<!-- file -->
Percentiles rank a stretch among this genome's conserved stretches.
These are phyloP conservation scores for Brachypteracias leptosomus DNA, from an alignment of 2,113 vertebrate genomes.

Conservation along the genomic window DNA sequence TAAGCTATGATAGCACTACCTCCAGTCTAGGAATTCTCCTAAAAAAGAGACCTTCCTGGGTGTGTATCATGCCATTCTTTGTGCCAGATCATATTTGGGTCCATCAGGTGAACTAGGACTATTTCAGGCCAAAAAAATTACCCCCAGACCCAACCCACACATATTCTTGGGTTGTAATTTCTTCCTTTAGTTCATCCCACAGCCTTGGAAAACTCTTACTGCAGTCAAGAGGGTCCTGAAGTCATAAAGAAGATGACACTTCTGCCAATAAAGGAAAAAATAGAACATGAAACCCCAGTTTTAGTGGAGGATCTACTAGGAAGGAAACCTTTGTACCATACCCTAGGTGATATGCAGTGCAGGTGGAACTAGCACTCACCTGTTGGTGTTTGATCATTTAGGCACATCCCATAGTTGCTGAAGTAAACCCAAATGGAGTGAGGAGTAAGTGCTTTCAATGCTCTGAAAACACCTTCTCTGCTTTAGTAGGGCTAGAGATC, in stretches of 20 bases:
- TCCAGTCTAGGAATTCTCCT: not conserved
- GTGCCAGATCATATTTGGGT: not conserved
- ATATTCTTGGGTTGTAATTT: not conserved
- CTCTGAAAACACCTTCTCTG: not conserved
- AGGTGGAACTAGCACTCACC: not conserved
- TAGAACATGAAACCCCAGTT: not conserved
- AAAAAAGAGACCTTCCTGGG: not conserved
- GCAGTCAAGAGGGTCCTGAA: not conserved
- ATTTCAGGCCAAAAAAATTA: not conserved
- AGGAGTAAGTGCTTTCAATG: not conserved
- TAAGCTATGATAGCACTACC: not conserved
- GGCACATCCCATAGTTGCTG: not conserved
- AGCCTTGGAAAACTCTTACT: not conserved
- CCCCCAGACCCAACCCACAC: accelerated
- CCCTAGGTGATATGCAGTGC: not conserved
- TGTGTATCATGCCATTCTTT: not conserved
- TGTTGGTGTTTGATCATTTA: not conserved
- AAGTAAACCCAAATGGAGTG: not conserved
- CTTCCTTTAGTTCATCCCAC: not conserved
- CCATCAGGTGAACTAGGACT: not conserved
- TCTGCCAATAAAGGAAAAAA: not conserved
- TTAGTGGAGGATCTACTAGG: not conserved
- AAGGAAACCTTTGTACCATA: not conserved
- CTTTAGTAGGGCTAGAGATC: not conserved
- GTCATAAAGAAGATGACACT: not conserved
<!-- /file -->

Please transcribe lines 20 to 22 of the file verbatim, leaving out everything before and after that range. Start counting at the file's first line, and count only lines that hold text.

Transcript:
- TGTTGGTGTTTGATCATTTA: not conserved
- AAGTAAACCCAAATGGAGTG: not conserved
- CTTCCTTTAGTTCATCCCAC: not conserved